If you’re staying in Stellenbosch for a couple of days and have already visited the wineries, there’s still a ton of non-wine-related activities in Stellenbosch. It’d be easy to spend hours just hiking the mountains surrounding the town and snapping photos!
For the best hiking and horseback riding trails, head to the Jonkershoek Nature Reserve. For some beautiful nature closer to the city, don’t miss strolling around the Stellenbosch University Botanical Garden.
by Kenny of
by Kenny of
Where to stay when visiting Kruger National Park -Pezulu
by Debbie Fettback from WorldAdventurists.com
One of the dreamiest locations to stay in South Africa is the Pezulu Tree House Lodge. Located just forty minutes from Kruger National Park, it is a great addition to your Kruger adventures.
Pezulu is a small Game Lodge within Thornybush Game Reserve in Limpopo, South Africa. You can go on game drives, bush walks, or take a day-long ranger course (for kids and adults).
With ten treehouses to choose from, you are sure to find one that will delight you. The fanciest treehouse is the “Dream” treehouse. The treehouse overlooks the watering hole, with breathtaking savannah views.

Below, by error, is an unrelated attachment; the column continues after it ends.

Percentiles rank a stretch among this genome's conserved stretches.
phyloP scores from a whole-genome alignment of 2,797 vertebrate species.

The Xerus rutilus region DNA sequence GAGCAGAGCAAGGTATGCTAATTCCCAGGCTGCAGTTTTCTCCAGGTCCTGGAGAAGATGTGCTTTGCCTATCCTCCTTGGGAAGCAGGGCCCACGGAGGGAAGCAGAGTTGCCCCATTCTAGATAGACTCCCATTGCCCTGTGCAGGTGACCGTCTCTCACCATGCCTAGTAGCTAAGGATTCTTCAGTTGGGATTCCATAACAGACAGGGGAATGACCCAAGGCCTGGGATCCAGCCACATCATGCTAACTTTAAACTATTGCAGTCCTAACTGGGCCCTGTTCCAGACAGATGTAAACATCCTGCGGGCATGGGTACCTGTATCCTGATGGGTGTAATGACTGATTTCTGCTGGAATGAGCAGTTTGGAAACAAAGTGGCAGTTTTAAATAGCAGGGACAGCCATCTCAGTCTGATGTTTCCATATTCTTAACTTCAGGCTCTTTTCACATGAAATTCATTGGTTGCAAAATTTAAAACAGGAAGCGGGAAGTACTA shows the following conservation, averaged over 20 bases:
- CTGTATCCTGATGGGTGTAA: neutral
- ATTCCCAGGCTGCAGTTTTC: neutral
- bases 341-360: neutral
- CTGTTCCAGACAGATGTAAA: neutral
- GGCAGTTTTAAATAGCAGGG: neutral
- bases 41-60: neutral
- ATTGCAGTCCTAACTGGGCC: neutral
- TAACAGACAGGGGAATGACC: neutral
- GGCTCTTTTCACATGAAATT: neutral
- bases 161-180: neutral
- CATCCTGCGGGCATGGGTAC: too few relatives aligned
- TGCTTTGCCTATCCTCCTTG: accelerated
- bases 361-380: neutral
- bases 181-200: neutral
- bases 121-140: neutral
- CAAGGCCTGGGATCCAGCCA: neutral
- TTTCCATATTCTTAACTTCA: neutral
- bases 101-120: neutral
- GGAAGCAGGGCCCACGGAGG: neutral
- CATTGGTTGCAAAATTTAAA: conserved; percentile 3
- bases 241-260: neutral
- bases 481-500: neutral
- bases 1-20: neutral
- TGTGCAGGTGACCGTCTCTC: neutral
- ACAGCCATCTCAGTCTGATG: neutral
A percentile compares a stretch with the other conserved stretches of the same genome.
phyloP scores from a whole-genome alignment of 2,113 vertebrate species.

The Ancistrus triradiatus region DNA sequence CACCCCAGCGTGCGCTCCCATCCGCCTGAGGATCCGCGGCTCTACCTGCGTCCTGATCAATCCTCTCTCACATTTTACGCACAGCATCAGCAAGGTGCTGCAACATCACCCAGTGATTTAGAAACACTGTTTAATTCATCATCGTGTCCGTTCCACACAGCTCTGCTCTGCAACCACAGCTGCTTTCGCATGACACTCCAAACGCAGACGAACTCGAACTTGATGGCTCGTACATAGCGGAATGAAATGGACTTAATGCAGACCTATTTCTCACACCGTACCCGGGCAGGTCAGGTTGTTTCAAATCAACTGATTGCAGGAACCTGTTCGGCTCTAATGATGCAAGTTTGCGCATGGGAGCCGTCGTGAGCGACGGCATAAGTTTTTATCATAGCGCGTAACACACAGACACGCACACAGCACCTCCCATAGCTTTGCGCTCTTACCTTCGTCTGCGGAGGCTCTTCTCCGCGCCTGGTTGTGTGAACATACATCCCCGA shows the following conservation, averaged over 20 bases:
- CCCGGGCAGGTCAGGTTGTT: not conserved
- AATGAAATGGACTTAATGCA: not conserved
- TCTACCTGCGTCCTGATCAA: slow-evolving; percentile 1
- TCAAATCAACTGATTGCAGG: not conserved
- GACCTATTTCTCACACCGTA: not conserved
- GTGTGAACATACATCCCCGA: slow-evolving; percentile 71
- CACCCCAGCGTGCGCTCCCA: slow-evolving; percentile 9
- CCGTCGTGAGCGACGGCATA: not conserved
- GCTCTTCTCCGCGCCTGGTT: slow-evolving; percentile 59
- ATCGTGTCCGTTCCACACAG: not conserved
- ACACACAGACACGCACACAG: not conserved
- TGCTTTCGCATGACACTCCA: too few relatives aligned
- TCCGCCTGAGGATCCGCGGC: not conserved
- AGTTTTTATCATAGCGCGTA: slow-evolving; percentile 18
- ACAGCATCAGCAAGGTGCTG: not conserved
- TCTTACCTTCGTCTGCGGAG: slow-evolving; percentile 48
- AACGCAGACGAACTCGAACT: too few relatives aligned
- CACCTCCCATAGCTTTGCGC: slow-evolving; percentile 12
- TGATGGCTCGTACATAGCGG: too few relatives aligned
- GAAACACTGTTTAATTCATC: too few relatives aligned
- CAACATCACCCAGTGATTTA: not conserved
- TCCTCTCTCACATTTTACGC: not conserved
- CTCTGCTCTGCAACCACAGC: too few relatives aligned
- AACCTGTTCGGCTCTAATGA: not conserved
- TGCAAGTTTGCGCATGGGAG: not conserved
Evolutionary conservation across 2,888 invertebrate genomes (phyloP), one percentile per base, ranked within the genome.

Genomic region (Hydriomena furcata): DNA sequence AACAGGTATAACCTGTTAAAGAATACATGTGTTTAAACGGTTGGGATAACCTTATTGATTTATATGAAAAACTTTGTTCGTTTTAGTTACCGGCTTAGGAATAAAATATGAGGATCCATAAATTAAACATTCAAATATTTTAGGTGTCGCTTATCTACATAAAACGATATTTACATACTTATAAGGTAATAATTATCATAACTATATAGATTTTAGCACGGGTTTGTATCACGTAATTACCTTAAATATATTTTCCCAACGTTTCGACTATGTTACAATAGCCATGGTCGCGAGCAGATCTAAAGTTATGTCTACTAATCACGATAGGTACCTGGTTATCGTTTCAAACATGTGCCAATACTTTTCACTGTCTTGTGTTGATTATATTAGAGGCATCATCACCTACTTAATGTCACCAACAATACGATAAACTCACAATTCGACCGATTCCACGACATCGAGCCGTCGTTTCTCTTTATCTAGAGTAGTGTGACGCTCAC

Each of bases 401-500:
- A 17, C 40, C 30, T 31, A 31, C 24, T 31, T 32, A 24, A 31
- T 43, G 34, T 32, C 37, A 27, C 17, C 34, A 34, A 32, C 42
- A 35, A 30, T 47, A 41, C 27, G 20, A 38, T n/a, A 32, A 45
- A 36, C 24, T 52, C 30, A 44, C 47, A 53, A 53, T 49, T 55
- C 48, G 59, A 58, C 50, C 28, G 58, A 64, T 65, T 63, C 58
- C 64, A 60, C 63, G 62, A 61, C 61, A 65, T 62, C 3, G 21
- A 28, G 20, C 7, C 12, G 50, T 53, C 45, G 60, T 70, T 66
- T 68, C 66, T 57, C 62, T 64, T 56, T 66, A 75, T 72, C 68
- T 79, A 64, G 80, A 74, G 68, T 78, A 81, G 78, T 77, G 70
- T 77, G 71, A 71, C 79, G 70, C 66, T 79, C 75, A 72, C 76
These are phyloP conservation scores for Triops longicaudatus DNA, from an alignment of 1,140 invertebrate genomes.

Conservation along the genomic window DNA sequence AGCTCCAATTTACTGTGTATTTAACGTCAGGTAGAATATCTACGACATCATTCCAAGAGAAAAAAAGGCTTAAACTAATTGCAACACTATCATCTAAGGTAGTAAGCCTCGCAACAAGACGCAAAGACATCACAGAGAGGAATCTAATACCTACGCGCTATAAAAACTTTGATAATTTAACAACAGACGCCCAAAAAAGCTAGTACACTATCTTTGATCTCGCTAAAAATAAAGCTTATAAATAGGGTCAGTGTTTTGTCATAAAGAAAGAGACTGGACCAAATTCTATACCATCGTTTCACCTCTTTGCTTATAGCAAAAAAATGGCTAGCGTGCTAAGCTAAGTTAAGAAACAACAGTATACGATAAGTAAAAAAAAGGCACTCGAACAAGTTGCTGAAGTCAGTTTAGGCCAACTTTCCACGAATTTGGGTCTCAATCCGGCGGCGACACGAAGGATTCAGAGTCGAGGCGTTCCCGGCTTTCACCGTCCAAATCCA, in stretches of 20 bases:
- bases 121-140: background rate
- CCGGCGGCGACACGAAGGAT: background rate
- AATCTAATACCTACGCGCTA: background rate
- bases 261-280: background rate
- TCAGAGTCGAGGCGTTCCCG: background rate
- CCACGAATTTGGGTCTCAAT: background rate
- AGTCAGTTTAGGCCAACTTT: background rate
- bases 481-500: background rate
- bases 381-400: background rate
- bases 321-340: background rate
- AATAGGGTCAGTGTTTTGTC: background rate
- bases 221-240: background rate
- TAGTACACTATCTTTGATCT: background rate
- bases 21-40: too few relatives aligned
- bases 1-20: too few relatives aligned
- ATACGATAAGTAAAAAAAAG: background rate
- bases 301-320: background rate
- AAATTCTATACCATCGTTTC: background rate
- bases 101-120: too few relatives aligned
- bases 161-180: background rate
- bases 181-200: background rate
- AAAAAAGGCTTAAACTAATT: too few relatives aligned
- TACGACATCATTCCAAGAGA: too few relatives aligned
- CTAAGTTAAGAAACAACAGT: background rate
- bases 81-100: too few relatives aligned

Early mornings and sunset are fantastic for watching the animals at the watering hole. See wildlife right from the deck of the treehouse. One of the most exciting experiences is to pull the bed out onto the treehouse deck. You can sleep under the African night sky.
You will swear that you have never seen so many stars! Also incredible is waking to the sound of rustling leaves to discover that the giraffes are enjoying a feast from your treehouse.
Another great feature was the outside washroom and shower and indoor jacuzzi. Having an outdoor shower is so refreshing after a warm busy day on game drives or a bushwalk.
In the evening, enjoy a three-course dinner around a log fire in the outdoor boma.